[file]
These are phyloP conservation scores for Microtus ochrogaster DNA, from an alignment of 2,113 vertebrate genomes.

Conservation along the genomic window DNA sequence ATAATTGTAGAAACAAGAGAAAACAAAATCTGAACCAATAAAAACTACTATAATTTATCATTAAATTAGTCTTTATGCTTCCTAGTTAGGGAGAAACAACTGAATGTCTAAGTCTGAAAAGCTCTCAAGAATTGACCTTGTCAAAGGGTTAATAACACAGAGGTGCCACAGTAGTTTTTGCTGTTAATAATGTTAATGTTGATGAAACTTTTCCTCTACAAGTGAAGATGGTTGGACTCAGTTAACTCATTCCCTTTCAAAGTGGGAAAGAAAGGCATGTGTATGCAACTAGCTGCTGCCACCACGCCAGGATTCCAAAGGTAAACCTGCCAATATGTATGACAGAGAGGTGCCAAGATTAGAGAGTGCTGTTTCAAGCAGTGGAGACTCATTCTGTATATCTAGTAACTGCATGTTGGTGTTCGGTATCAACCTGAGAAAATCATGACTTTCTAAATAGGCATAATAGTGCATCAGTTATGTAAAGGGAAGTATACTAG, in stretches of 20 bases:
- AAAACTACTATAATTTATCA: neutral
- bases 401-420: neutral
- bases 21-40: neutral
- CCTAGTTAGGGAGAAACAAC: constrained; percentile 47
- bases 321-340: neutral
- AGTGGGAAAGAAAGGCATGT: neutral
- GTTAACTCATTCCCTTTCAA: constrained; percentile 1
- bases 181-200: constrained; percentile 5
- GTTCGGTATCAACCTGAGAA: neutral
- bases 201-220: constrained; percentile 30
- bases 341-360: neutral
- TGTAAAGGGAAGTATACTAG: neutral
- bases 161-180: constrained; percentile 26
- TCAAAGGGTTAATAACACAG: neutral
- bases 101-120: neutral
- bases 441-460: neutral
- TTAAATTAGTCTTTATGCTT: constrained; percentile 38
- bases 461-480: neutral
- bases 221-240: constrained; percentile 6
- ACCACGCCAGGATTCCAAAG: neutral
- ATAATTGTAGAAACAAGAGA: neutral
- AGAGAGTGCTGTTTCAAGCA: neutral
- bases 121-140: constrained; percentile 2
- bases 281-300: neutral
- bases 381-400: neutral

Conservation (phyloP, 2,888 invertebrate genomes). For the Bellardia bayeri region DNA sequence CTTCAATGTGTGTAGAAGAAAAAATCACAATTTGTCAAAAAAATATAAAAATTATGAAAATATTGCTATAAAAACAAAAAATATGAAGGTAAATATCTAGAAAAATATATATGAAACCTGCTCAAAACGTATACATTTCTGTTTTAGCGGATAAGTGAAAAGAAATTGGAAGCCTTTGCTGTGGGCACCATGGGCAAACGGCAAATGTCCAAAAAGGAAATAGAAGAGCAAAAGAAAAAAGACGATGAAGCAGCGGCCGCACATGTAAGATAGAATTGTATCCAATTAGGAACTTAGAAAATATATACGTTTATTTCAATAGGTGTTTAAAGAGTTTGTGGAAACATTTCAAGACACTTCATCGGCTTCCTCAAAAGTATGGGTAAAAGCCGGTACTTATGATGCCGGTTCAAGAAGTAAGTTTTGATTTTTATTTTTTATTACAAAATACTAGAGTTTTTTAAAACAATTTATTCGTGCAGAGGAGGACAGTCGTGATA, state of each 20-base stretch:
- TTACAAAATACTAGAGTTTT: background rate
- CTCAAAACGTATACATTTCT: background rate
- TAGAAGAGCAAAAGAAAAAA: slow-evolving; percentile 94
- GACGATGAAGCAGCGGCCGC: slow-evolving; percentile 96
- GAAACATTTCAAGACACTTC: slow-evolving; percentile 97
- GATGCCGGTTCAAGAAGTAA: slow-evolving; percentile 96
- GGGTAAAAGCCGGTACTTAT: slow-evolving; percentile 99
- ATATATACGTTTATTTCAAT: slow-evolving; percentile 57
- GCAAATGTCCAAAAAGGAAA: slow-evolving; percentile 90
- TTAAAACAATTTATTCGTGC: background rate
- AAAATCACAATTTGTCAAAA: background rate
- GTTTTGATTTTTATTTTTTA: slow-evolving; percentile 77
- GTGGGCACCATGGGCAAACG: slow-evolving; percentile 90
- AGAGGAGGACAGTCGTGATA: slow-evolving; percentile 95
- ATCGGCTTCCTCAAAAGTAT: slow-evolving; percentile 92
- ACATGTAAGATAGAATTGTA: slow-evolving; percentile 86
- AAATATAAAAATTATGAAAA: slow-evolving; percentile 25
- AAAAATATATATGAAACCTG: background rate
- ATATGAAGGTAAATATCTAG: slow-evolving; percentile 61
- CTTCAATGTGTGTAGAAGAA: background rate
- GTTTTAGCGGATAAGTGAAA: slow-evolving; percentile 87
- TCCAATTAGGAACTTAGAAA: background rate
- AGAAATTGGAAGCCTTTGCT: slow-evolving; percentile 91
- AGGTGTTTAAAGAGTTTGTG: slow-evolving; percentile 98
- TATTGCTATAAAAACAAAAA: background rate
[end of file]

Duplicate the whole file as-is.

These are phyloP conservation scores for Microtus ochrogaster DNA, from an alignment of 2,113 vertebrate genomes.

Conservation along the genomic window DNA sequence ATAATTGTAGAAACAAGAGAAAACAAAATCTGAACCAATAAAAACTACTATAATTTATCATTAAATTAGTCTTTATGCTTCCTAGTTAGGGAGAAACAACTGAATGTCTAAGTCTGAAAAGCTCTCAAGAATTGACCTTGTCAAAGGGTTAATAACACAGAGGTGCCACAGTAGTTTTTGCTGTTAATAATGTTAATGTTGATGAAACTTTTCCTCTACAAGTGAAGATGGTTGGACTCAGTTAACTCATTCCCTTTCAAAGTGGGAAAGAAAGGCATGTGTATGCAACTAGCTGCTGCCACCACGCCAGGATTCCAAAGGTAAACCTGCCAATATGTATGACAGAGAGGTGCCAAGATTAGAGAGTGCTGTTTCAAGCAGTGGAGACTCATTCTGTATATCTAGTAACTGCATGTTGGTGTTCGGTATCAACCTGAGAAAATCATGACTTTCTAAATAGGCATAATAGTGCATCAGTTATGTAAAGGGAAGTATACTAG, in stretches of 20 bases:
- AAAACTACTATAATTTATCA: neutral
- bases 401-420: neutral
- bases 21-40: neutral
- CCTAGTTAGGGAGAAACAAC: constrained; percentile 47
- bases 321-340: neutral
- AGTGGGAAAGAAAGGCATGT: neutral
- GTTAACTCATTCCCTTTCAA: constrained; percentile 1
- bases 181-200: constrained; percentile 5
- GTTCGGTATCAACCTGAGAA: neutral
- bases 201-220: constrained; percentile 30
- bases 341-360: neutral
- TGTAAAGGGAAGTATACTAG: neutral
- bases 161-180: constrained; percentile 26
- TCAAAGGGTTAATAACACAG: neutral
- bases 101-120: neutral
- bases 441-460: neutral
- TTAAATTAGTCTTTATGCTT: constrained; percentile 38
- bases 461-480: neutral
- bases 221-240: constrained; percentile 6
- ACCACGCCAGGATTCCAAAG: neutral
- ATAATTGTAGAAACAAGAGA: neutral
- AGAGAGTGCTGTTTCAAGCA: neutral
- bases 121-140: constrained; percentile 2
- bases 281-300: neutral
- bases 381-400: neutral

Conservation (phyloP, 2,888 invertebrate genomes). For the Bellardia bayeri region DNA sequence CTTCAATGTGTGTAGAAGAAAAAATCACAATTTGTCAAAAAAATATAAAAATTATGAAAATATTGCTATAAAAACAAAAAATATGAAGGTAAATATCTAGAAAAATATATATGAAACCTGCTCAAAACGTATACATTTCTGTTTTAGCGGATAAGTGAAAAGAAATTGGAAGCCTTTGCTGTGGGCACCATGGGCAAACGGCAAATGTCCAAAAAGGAAATAGAAGAGCAAAAGAAAAAAGACGATGAAGCAGCGGCCGCACATGTAAGATAGAATTGTATCCAATTAGGAACTTAGAAAATATATACGTTTATTTCAATAGGTGTTTAAAGAGTTTGTGGAAACATTTCAAGACACTTCATCGGCTTCCTCAAAAGTATGGGTAAAAGCCGGTACTTATGATGCCGGTTCAAGAAGTAAGTTTTGATTTTTATTTTTTATTACAAAATACTAGAGTTTTTTAAAACAATTTATTCGTGCAGAGGAGGACAGTCGTGATA, state of each 20-base stretch:
- TTACAAAATACTAGAGTTTT: background rate
- CTCAAAACGTATACATTTCT: background rate
- TAGAAGAGCAAAAGAAAAAA: slow-evolving; percentile 94
- GACGATGAAGCAGCGGCCGC: slow-evolving; percentile 96
- GAAACATTTCAAGACACTTC: slow-evolving; percentile 97
- GATGCCGGTTCAAGAAGTAA: slow-evolving; percentile 96
- GGGTAAAAGCCGGTACTTAT: slow-evolving; percentile 99
- ATATATACGTTTATTTCAAT: slow-evolving; percentile 57
- GCAAATGTCCAAAAAGGAAA: slow-evolving; percentile 90
- TTAAAACAATTTATTCGTGC: background rate
- AAAATCACAATTTGTCAAAA: background rate
- GTTTTGATTTTTATTTTTTA: slow-evolving; percentile 77
- GTGGGCACCATGGGCAAACG: slow-evolving; percentile 90
- AGAGGAGGACAGTCGTGATA: slow-evolving; percentile 95
- ATCGGCTTCCTCAAAAGTAT: slow-evolving; percentile 92
- ACATGTAAGATAGAATTGTA: slow-evolving; percentile 86
- AAATATAAAAATTATGAAAA: slow-evolving; percentile 25
- AAAAATATATATGAAACCTG: background rate
- ATATGAAGGTAAATATCTAG: slow-evolving; percentile 61
- CTTCAATGTGTGTAGAAGAA: background rate
- GTTTTAGCGGATAAGTGAAA: slow-evolving; percentile 87
- TCCAATTAGGAACTTAGAAA: background rate
- AGAAATTGGAAGCCTTTGCT: slow-evolving; percentile 91
- AGGTGTTTAAAGAGTTTGTG: slow-evolving; percentile 98
- TATTGCTATAAAAACAAAAA: background rate